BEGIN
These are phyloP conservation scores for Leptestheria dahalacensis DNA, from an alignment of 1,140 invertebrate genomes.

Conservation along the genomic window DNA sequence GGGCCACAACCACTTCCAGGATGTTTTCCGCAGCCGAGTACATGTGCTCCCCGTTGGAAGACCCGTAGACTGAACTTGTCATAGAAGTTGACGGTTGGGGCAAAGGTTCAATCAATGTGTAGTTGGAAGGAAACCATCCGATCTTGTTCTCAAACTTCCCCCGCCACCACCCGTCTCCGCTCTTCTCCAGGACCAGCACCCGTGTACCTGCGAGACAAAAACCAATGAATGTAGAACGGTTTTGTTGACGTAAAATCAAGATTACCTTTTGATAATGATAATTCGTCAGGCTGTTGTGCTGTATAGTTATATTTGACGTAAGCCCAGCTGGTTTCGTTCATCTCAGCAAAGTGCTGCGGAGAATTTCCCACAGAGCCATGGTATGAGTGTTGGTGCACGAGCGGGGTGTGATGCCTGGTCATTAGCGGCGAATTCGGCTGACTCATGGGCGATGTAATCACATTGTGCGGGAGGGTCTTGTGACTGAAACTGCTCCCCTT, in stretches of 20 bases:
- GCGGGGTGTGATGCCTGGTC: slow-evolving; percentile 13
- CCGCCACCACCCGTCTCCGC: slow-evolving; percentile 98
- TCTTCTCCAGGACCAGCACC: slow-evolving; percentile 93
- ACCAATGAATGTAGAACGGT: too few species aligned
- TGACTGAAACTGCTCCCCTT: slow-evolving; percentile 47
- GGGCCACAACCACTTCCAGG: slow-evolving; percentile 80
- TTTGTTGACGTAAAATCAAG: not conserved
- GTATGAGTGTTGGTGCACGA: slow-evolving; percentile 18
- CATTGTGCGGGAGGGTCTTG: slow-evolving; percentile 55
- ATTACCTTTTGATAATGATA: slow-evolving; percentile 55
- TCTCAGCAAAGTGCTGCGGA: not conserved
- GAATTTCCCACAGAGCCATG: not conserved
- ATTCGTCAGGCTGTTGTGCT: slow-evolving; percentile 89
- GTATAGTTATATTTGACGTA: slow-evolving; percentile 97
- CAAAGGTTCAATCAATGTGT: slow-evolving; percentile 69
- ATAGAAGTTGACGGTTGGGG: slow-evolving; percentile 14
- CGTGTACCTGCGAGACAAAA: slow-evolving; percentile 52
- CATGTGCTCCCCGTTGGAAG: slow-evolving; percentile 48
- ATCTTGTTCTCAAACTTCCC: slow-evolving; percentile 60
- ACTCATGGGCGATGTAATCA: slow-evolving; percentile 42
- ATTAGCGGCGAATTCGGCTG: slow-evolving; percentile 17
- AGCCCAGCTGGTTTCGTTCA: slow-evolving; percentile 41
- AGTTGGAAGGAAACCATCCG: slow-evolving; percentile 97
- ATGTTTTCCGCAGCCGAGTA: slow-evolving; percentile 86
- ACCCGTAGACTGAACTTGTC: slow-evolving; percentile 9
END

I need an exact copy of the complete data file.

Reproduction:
These are phyloP conservation scores for Leptestheria dahalacensis DNA, from an alignment of 1,140 invertebrate genomes.

Conservation along the genomic window DNA sequence GGGCCACAACCACTTCCAGGATGTTTTCCGCAGCCGAGTACATGTGCTCCCCGTTGGAAGACCCGTAGACTGAACTTGTCATAGAAGTTGACGGTTGGGGCAAAGGTTCAATCAATGTGTAGTTGGAAGGAAACCATCCGATCTTGTTCTCAAACTTCCCCCGCCACCACCCGTCTCCGCTCTTCTCCAGGACCAGCACCCGTGTACCTGCGAGACAAAAACCAATGAATGTAGAACGGTTTTGTTGACGTAAAATCAAGATTACCTTTTGATAATGATAATTCGTCAGGCTGTTGTGCTGTATAGTTATATTTGACGTAAGCCCAGCTGGTTTCGTTCATCTCAGCAAAGTGCTGCGGAGAATTTCCCACAGAGCCATGGTATGAGTGTTGGTGCACGAGCGGGGTGTGATGCCTGGTCATTAGCGGCGAATTCGGCTGACTCATGGGCGATGTAATCACATTGTGCGGGAGGGTCTTGTGACTGAAACTGCTCCCCTT, in stretches of 20 bases:
- GCGGGGTGTGATGCCTGGTC: slow-evolving; percentile 13
- CCGCCACCACCCGTCTCCGC: slow-evolving; percentile 98
- TCTTCTCCAGGACCAGCACC: slow-evolving; percentile 93
- ACCAATGAATGTAGAACGGT: too few species aligned
- TGACTGAAACTGCTCCCCTT: slow-evolving; percentile 47
- GGGCCACAACCACTTCCAGG: slow-evolving; percentile 80
- TTTGTTGACGTAAAATCAAG: not conserved
- GTATGAGTGTTGGTGCACGA: slow-evolving; percentile 18
- CATTGTGCGGGAGGGTCTTG: slow-evolving; percentile 55
- ATTACCTTTTGATAATGATA: slow-evolving; percentile 55
- TCTCAGCAAAGTGCTGCGGA: not conserved
- GAATTTCCCACAGAGCCATG: not conserved
- ATTCGTCAGGCTGTTGTGCT: slow-evolving; percentile 89
- GTATAGTTATATTTGACGTA: slow-evolving; percentile 97
- CAAAGGTTCAATCAATGTGT: slow-evolving; percentile 69
- ATAGAAGTTGACGGTTGGGG: slow-evolving; percentile 14
- CGTGTACCTGCGAGACAAAA: slow-evolving; percentile 52
- CATGTGCTCCCCGTTGGAAG: slow-evolving; percentile 48
- ATCTTGTTCTCAAACTTCCC: slow-evolving; percentile 60
- ACTCATGGGCGATGTAATCA: slow-evolving; percentile 42
- ATTAGCGGCGAATTCGGCTG: slow-evolving; percentile 17
- AGCCCAGCTGGTTTCGTTCA: slow-evolving; percentile 41
- AGTTGGAAGGAAACCATCCG: slow-evolving; percentile 97
- ATGTTTTCCGCAGCCGAGTA: slow-evolving; percentile 86
- ACCCGTAGACTGAACTTGTC: slow-evolving; percentile 9